Subject: Re: ARM bswap optimizations
To: Jason R Thorpe <>
From: Richard Earnshaw <>
List: port-arm
Date: 08/14/2002 00:06:01
> Hi folks...
> I'm wanting to shave some cycles out of the TCP/IP code on ARM.  hton*()
> and ntoh*() is low-hanging fruit.  The issues:
> 	* Constants are not byte-swapped at compile-time.
> 	* A function must be called to do the byte-swap.  This costs
> 	  3 cycles to call the function (one to branch, 2 for the
> 	  pipeline flush), and 3 cycles to return.  This is significant
> 	  overhead if you consider that it's 4 insns to byte-swap an int,
> 	  and 3 insns to byte-swap a short.
> The following patch addresses these issues.  I'd appreciate it if people
> would read it over to make sure that I didn't screw up the asm (mostly
> the constraints :-)  I've booted it multi-user on an XScale.

Writing your inline as

inline u_int32_t
__byte_swap_long_var(u_int32_t v)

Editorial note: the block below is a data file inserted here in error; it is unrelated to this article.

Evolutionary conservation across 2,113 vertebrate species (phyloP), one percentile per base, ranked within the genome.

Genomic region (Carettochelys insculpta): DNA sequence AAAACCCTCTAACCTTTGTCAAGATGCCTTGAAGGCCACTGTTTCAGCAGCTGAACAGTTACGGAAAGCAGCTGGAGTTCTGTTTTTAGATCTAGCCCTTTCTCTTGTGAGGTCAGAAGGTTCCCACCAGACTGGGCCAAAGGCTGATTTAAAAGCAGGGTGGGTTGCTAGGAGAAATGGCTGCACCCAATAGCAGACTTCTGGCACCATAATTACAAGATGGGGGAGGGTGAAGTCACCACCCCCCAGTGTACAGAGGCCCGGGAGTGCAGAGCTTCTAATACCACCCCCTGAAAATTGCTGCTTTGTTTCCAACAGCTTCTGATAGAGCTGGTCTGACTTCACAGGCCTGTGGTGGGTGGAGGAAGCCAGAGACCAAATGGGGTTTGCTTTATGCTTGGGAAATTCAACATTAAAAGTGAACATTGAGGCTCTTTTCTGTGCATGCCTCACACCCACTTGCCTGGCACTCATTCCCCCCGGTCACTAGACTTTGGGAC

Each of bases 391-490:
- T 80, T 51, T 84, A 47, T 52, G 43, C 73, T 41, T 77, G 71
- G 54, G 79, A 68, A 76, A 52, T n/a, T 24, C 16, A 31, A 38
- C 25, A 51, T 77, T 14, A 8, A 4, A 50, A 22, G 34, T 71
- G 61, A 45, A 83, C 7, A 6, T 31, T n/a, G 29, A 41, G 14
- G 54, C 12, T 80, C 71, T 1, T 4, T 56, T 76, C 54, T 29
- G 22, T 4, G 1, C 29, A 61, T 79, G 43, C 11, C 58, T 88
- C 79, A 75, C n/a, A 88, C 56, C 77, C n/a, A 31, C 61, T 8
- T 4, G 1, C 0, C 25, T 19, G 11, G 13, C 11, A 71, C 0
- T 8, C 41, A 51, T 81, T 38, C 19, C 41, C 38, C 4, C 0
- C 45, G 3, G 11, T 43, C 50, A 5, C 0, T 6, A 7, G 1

u_int32_t t1, t2, t3;

	t1 = v ^ ((v << 16) | v >> 16);
	t2 = t1 & 0xff00ffff;
	t3 = (v >> 8) | (v << 24);
	return t3 ^ (t2 >> 8);

enables gcc to generate a sequence that is only one instruction longer (5 
rather than 4 instructions -- and a pattern to eliminate the fifth could 
be fairly easily added to gcc).  It has the added advantage that the 
compiler will do any constant reduction for you.  Eg:

u_int32_t foo()
	return (__byte_swap_long_var(0x01234567));

compiles as:

        mov     ip, sp
        stmfd   sp!, {fp, ip, lr, pc}
        ldr     r0, .L5
        sub     fp, ip, #4
        ldmea   fp, {fp, sp, pc}
        .align  0
        .word   1732584193	@ = 0x67452301

The main advantage of leaving it as C code is that the compiler can 
schedule the instructions individually.

Similar, simpler code can be done for half-words.